The Fragrant Water Lily or Nymphae odorata possesses a very different pollination strategy. The very day when the flower blooms, the pollen is not released, and instead of that the centre of the flower is filled by a fluid, entirely encompassing the female parts. If any insect visits the flower, the petals are so designed that the insect falls into the fluid. In case the insect which falls on the fluid is covered in pollen, then the pollen carried by the insect gets dissolved in the fluid and the flower is fertilized. And the day after, no fluid is created and instead of it, pollen is released. It should be noted that the insect which falls into the fluid of the flower comes out unharmed; however there are some which get trapped and drown.
After some days of pollination of the Water Lily flower, the stem of the flower tightens in a spiralling spring in order to get the flower head underwater. Under the water the fruit is developed into a spongy berry having several seeds enclosed in arils. When the fruit is ripe, about twenty thousand seeds are released from it. After being released, young seeds float on the water surface since they contain air pockets. Then these seeds are dispersed with the help of water currents or sometimes by water birds which eat them. When these seeds get waterlogged, they automatically sink down to reach the base where they germinate in the mud. The water lilies also spread with the help of sprouting from the creeping rhizomes.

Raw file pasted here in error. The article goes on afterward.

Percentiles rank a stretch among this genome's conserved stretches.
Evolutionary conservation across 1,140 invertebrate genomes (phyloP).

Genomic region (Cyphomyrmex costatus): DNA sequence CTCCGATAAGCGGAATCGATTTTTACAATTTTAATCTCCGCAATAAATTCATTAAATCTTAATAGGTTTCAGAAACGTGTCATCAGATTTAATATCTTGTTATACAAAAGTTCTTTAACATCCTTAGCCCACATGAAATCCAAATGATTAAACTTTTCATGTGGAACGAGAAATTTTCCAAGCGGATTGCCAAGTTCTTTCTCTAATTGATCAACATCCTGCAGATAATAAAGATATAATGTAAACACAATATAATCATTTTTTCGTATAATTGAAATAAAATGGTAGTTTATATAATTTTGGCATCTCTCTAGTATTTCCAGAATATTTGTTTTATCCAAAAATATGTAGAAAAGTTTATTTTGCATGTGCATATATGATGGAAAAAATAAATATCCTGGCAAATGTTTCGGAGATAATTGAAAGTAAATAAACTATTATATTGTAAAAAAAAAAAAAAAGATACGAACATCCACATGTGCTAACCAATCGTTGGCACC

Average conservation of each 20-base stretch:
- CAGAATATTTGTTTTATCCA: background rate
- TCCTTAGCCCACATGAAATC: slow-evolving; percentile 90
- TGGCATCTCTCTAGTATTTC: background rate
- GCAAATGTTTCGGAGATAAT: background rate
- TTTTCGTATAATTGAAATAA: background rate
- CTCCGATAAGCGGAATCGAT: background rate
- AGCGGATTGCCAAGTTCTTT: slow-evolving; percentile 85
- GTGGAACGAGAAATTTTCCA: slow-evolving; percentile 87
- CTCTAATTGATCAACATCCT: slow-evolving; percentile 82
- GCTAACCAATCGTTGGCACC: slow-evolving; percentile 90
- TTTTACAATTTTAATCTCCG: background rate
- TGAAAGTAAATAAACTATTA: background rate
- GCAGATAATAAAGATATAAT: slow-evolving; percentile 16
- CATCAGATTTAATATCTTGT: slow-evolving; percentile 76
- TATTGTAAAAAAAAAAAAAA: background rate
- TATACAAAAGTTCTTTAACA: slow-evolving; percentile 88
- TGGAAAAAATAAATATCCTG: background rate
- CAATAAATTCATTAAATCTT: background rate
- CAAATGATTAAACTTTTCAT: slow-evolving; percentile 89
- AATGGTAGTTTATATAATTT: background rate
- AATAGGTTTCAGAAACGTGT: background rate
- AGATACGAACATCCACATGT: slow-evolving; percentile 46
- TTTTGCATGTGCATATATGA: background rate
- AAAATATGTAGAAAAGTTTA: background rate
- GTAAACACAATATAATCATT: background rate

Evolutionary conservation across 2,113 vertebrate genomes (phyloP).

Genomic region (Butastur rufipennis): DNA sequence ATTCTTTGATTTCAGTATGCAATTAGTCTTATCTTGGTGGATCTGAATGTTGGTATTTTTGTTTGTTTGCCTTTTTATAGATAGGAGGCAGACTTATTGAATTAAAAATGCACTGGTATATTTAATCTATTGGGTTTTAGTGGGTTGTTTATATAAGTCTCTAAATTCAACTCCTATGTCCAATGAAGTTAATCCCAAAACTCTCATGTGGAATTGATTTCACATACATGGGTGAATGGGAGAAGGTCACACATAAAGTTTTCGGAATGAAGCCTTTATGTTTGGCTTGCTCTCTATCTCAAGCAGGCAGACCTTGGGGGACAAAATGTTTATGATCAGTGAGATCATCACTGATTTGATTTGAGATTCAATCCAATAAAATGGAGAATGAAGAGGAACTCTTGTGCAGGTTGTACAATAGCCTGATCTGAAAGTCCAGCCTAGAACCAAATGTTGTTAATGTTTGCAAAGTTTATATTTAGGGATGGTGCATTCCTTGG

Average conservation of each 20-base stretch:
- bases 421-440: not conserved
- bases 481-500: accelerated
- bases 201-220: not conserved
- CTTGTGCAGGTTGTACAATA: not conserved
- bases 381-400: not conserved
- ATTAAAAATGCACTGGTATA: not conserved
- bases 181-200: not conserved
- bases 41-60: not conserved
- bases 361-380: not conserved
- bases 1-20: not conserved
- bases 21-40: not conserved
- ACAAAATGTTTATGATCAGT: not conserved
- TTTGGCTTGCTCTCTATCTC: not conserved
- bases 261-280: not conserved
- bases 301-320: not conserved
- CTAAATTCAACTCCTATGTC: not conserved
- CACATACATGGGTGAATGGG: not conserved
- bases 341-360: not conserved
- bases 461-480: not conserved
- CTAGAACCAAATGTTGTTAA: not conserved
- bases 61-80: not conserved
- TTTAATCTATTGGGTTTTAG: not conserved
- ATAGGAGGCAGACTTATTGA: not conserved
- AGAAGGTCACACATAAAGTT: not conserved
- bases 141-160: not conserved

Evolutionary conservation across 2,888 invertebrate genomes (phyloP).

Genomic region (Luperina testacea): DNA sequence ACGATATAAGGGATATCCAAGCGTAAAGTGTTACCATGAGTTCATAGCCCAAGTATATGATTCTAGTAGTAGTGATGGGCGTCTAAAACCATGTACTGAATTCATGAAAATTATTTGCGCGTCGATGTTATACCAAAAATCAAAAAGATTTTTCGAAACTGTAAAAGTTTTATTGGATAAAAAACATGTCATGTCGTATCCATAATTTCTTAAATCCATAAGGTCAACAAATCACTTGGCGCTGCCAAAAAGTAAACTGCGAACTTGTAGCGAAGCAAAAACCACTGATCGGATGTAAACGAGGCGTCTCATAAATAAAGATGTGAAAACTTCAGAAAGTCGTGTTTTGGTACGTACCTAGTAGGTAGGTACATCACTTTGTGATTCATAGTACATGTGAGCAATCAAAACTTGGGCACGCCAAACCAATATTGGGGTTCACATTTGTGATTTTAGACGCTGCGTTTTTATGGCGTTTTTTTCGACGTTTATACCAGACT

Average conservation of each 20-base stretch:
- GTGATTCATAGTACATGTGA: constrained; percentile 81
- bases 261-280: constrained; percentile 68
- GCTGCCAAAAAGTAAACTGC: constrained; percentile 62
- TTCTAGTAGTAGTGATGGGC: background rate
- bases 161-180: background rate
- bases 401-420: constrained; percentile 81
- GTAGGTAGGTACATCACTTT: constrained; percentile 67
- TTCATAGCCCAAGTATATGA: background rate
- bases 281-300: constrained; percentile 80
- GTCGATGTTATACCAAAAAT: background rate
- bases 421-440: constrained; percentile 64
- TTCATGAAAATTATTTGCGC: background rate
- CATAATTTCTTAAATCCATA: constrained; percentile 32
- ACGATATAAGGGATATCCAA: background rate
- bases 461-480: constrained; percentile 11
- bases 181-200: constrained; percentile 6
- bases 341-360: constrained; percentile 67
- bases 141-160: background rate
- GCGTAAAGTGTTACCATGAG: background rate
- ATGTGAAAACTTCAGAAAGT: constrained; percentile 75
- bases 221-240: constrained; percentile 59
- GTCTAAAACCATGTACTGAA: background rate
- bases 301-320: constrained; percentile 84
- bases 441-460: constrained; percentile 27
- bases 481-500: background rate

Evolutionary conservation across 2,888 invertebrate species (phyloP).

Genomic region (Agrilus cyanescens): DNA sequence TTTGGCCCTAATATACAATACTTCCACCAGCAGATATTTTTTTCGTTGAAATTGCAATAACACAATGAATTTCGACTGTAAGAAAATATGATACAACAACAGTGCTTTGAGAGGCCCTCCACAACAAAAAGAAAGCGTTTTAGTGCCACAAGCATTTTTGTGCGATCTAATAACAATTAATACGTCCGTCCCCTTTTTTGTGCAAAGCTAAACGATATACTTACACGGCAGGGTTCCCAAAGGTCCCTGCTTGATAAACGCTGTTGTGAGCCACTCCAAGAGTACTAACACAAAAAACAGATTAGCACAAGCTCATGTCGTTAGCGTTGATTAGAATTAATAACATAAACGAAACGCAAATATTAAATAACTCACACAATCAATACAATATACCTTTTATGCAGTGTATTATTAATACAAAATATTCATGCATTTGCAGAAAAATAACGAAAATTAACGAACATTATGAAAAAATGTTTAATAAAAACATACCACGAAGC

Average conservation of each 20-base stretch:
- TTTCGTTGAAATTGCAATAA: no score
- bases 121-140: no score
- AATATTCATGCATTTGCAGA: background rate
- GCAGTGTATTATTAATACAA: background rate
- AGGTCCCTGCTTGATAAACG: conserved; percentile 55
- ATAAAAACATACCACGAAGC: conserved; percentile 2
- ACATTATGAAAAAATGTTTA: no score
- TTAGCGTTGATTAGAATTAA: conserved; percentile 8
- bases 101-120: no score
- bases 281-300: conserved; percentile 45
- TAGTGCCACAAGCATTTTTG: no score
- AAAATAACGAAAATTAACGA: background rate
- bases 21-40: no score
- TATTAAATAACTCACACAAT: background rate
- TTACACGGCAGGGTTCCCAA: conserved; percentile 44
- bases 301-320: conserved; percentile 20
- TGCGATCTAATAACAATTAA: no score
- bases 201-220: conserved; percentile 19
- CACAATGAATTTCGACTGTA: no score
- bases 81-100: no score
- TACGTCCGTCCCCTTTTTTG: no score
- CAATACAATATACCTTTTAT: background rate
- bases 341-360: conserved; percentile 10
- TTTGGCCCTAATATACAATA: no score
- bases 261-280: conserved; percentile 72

The Nymphaeas are perennial aquatic herbs with floating orbicular leaf-blades and flowers. Their fruit is spongy, with several seeds enclosed in a sac-like aril. Another member of the same family growing in shallow pools is the densely prickly aquatic herb Foxnut or Makhana (Euryale ferox). The circular leaf-blades are borne on heavily armed petioles. The undersurface of the leaf is also armed as in the Giant Water-Lily of the Amazon (Victoria amazonica) cultivated in India. The latter has large circular plate-shaped leaves, up to two metres in diameter, with edges up-turned all round to prevent flooding; they can support the weight of a baby. The Water Showflake (Nymphoides indicum) is often mistaken for a water-lily but in fact it is not a member of the Nymphaea family but belongs to the Gentian group. The leaves of the Water Lily shade the water and thus keep it cool and allow for more amount of dissolved oxygen. The plant also acts as suitable hiding places for various minute aquatic creatures, and in turn it attracts predators like Bitterns.